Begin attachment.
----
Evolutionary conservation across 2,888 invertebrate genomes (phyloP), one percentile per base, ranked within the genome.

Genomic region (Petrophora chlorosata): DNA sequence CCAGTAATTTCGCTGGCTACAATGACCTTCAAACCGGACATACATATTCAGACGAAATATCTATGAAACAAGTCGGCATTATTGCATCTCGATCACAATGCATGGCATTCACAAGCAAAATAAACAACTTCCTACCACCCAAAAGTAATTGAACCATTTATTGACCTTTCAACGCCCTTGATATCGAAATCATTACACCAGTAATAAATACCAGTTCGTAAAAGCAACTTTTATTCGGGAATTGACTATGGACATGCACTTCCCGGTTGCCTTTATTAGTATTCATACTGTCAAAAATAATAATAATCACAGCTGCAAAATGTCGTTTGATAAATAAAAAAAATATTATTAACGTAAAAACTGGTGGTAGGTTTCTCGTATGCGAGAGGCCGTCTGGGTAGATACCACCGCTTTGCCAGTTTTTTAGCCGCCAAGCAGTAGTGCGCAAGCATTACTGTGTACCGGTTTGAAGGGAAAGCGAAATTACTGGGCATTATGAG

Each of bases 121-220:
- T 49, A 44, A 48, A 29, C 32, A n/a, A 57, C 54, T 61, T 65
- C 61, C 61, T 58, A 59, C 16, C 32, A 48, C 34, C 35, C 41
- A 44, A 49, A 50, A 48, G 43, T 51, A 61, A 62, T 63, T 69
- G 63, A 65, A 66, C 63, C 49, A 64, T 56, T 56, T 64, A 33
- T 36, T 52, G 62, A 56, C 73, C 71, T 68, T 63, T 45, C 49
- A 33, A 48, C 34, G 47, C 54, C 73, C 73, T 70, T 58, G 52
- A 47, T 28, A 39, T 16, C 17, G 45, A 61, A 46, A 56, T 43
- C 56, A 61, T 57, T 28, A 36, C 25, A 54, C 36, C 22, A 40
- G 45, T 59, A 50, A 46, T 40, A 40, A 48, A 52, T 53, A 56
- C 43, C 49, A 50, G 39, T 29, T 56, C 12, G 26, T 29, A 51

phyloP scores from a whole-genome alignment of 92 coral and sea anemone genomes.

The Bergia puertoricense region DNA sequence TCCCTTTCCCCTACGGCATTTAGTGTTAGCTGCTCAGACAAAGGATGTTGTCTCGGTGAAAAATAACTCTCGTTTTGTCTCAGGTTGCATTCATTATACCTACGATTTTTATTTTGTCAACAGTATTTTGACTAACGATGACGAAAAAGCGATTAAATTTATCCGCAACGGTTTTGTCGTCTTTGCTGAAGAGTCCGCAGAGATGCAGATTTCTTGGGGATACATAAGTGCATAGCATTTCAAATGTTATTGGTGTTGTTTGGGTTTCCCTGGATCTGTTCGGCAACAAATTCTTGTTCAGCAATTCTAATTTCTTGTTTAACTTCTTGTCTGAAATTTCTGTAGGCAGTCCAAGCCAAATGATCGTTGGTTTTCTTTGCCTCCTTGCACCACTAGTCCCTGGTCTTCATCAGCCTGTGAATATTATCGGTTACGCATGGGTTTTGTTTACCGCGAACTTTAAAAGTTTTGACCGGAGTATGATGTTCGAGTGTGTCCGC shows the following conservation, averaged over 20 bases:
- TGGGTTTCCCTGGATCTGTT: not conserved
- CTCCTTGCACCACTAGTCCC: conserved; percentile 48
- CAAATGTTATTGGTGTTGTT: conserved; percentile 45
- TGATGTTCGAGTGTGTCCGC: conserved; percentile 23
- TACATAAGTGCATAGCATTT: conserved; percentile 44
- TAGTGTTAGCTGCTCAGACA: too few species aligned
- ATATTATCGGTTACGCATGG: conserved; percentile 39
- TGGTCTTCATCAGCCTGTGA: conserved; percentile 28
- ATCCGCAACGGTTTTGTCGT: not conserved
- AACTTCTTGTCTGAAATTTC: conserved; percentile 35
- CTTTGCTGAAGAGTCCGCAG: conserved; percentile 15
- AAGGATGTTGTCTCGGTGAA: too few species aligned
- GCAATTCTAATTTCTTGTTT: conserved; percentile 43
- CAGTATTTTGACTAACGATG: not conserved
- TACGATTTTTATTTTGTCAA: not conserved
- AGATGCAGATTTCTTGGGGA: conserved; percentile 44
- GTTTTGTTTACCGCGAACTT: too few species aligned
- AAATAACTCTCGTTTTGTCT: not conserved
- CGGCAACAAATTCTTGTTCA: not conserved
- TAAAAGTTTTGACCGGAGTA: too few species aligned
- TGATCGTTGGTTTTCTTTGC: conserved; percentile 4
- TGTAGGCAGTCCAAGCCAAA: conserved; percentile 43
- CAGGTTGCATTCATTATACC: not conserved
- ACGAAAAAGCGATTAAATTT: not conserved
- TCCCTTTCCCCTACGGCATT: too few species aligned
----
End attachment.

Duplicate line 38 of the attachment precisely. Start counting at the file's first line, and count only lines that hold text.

- CAGGTTGCATTCATTATACC: not conserved